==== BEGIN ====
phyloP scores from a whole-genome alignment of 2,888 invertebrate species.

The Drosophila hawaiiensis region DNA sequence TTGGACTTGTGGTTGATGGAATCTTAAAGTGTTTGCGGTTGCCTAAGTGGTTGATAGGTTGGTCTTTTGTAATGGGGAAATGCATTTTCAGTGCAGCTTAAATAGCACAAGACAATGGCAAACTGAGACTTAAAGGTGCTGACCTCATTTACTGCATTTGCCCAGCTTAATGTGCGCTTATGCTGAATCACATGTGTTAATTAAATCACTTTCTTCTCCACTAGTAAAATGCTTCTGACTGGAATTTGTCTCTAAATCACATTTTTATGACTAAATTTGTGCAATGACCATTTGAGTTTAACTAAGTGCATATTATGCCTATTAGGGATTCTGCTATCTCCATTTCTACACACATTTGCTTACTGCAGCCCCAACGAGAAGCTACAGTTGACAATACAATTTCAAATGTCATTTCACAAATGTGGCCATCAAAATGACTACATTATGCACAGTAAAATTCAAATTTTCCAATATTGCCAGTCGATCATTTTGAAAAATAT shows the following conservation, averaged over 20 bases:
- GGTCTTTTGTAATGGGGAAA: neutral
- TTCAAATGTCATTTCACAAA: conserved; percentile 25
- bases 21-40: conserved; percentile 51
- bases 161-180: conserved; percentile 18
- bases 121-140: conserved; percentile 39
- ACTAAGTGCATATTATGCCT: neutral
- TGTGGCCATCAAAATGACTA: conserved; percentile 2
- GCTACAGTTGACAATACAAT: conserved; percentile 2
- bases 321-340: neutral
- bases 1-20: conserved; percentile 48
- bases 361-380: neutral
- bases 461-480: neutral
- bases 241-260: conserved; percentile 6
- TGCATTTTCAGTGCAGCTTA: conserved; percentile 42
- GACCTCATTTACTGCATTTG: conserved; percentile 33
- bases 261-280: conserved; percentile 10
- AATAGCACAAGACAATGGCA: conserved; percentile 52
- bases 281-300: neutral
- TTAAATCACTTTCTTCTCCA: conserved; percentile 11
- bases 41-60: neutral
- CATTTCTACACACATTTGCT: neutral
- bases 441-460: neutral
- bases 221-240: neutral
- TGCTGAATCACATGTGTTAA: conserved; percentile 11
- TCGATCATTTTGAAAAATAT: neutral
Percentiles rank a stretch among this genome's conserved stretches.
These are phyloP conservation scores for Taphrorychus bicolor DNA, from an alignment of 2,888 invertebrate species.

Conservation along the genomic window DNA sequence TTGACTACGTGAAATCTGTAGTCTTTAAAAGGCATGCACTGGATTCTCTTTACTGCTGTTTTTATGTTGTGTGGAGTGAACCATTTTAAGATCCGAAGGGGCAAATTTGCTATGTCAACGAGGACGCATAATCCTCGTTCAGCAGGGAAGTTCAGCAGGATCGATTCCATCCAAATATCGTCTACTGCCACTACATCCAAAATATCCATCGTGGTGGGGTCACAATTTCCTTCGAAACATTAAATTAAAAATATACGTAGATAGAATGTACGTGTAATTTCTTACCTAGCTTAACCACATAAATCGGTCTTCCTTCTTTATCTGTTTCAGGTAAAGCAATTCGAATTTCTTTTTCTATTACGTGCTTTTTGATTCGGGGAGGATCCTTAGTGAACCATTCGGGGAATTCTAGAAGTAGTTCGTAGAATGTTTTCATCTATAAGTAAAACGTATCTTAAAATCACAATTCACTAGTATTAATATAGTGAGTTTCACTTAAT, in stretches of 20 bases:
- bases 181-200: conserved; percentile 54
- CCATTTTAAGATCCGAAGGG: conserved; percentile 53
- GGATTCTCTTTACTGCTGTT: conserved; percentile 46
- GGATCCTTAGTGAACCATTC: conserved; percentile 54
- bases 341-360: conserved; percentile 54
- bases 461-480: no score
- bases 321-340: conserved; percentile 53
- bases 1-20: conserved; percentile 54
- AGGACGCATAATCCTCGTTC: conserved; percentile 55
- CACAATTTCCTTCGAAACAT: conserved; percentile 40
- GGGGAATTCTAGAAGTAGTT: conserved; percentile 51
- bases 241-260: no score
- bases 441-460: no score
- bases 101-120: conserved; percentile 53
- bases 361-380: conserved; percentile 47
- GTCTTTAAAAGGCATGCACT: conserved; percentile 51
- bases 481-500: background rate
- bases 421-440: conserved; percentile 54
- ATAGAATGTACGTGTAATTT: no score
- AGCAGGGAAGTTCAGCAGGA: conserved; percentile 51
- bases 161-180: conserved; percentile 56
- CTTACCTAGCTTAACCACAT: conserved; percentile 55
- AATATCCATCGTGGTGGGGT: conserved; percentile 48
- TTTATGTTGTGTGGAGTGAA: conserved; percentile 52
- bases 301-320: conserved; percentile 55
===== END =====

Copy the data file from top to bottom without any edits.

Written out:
phyloP scores from a whole-genome alignment of 2,888 invertebrate species.

The Drosophila hawaiiensis region DNA sequence TTGGACTTGTGGTTGATGGAATCTTAAAGTGTTTGCGGTTGCCTAAGTGGTTGATAGGTTGGTCTTTTGTAATGGGGAAATGCATTTTCAGTGCAGCTTAAATAGCACAAGACAATGGCAAACTGAGACTTAAAGGTGCTGACCTCATTTACTGCATTTGCCCAGCTTAATGTGCGCTTATGCTGAATCACATGTGTTAATTAAATCACTTTCTTCTCCACTAGTAAAATGCTTCTGACTGGAATTTGTCTCTAAATCACATTTTTATGACTAAATTTGTGCAATGACCATTTGAGTTTAACTAAGTGCATATTATGCCTATTAGGGATTCTGCTATCTCCATTTCTACACACATTTGCTTACTGCAGCCCCAACGAGAAGCTACAGTTGACAATACAATTTCAAATGTCATTTCACAAATGTGGCCATCAAAATGACTACATTATGCACAGTAAAATTCAAATTTTCCAATATTGCCAGTCGATCATTTTGAAAAATAT shows the following conservation, averaged over 20 bases:
- GGTCTTTTGTAATGGGGAAA: neutral
- TTCAAATGTCATTTCACAAA: conserved; percentile 25
- bases 21-40: conserved; percentile 51
- bases 161-180: conserved; percentile 18
- bases 121-140: conserved; percentile 39
- ACTAAGTGCATATTATGCCT: neutral
- TGTGGCCATCAAAATGACTA: conserved; percentile 2
- GCTACAGTTGACAATACAAT: conserved; percentile 2
- bases 321-340: neutral
- bases 1-20: conserved; percentile 48
- bases 361-380: neutral
- bases 461-480: neutral
- bases 241-260: conserved; percentile 6
- TGCATTTTCAGTGCAGCTTA: conserved; percentile 42
- GACCTCATTTACTGCATTTG: conserved; percentile 33
- bases 261-280: conserved; percentile 10
- AATAGCACAAGACAATGGCA: conserved; percentile 52
- bases 281-300: neutral
- TTAAATCACTTTCTTCTCCA: conserved; percentile 11
- bases 41-60: neutral
- CATTTCTACACACATTTGCT: neutral
- bases 441-460: neutral
- bases 221-240: neutral
- TGCTGAATCACATGTGTTAA: conserved; percentile 11
- TCGATCATTTTGAAAAATAT: neutral
Percentiles rank a stretch among this genome's conserved stretches.
These are phyloP conservation scores for Taphrorychus bicolor DNA, from an alignment of 2,888 invertebrate species.

Conservation along the genomic window DNA sequence TTGACTACGTGAAATCTGTAGTCTTTAAAAGGCATGCACTGGATTCTCTTTACTGCTGTTTTTATGTTGTGTGGAGTGAACCATTTTAAGATCCGAAGGGGCAAATTTGCTATGTCAACGAGGACGCATAATCCTCGTTCAGCAGGGAAGTTCAGCAGGATCGATTCCATCCAAATATCGTCTACTGCCACTACATCCAAAATATCCATCGTGGTGGGGTCACAATTTCCTTCGAAACATTAAATTAAAAATATACGTAGATAGAATGTACGTGTAATTTCTTACCTAGCTTAACCACATAAATCGGTCTTCCTTCTTTATCTGTTTCAGGTAAAGCAATTCGAATTTCTTTTTCTATTACGTGCTTTTTGATTCGGGGAGGATCCTTAGTGAACCATTCGGGGAATTCTAGAAGTAGTTCGTAGAATGTTTTCATCTATAAGTAAAACGTATCTTAAAATCACAATTCACTAGTATTAATATAGTGAGTTTCACTTAAT, in stretches of 20 bases:
- bases 181-200: conserved; percentile 54
- CCATTTTAAGATCCGAAGGG: conserved; percentile 53
- GGATTCTCTTTACTGCTGTT: conserved; percentile 46
- GGATCCTTAGTGAACCATTC: conserved; percentile 54
- bases 341-360: conserved; percentile 54
- bases 461-480: no score
- bases 321-340: conserved; percentile 53
- bases 1-20: conserved; percentile 54
- AGGACGCATAATCCTCGTTC: conserved; percentile 55
- CACAATTTCCTTCGAAACAT: conserved; percentile 40
- GGGGAATTCTAGAAGTAGTT: conserved; percentile 51
- bases 241-260: no score
- bases 441-460: no score
- bases 101-120: conserved; percentile 53
- bases 361-380: conserved; percentile 47
- GTCTTTAAAAGGCATGCACT: conserved; percentile 51
- bases 481-500: background rate
- bases 421-440: conserved; percentile 54
- ATAGAATGTACGTGTAATTT: no score
- AGCAGGGAAGTTCAGCAGGA: conserved; percentile 51
- bases 161-180: conserved; percentile 56
- CTTACCTAGCTTAACCACAT: conserved; percentile 55
- AATATCCATCGTGGTGGGGT: conserved; percentile 48
- TTTATGTTGTGTGGAGTGAA: conserved; percentile 52
- bases 301-320: conserved; percentile 55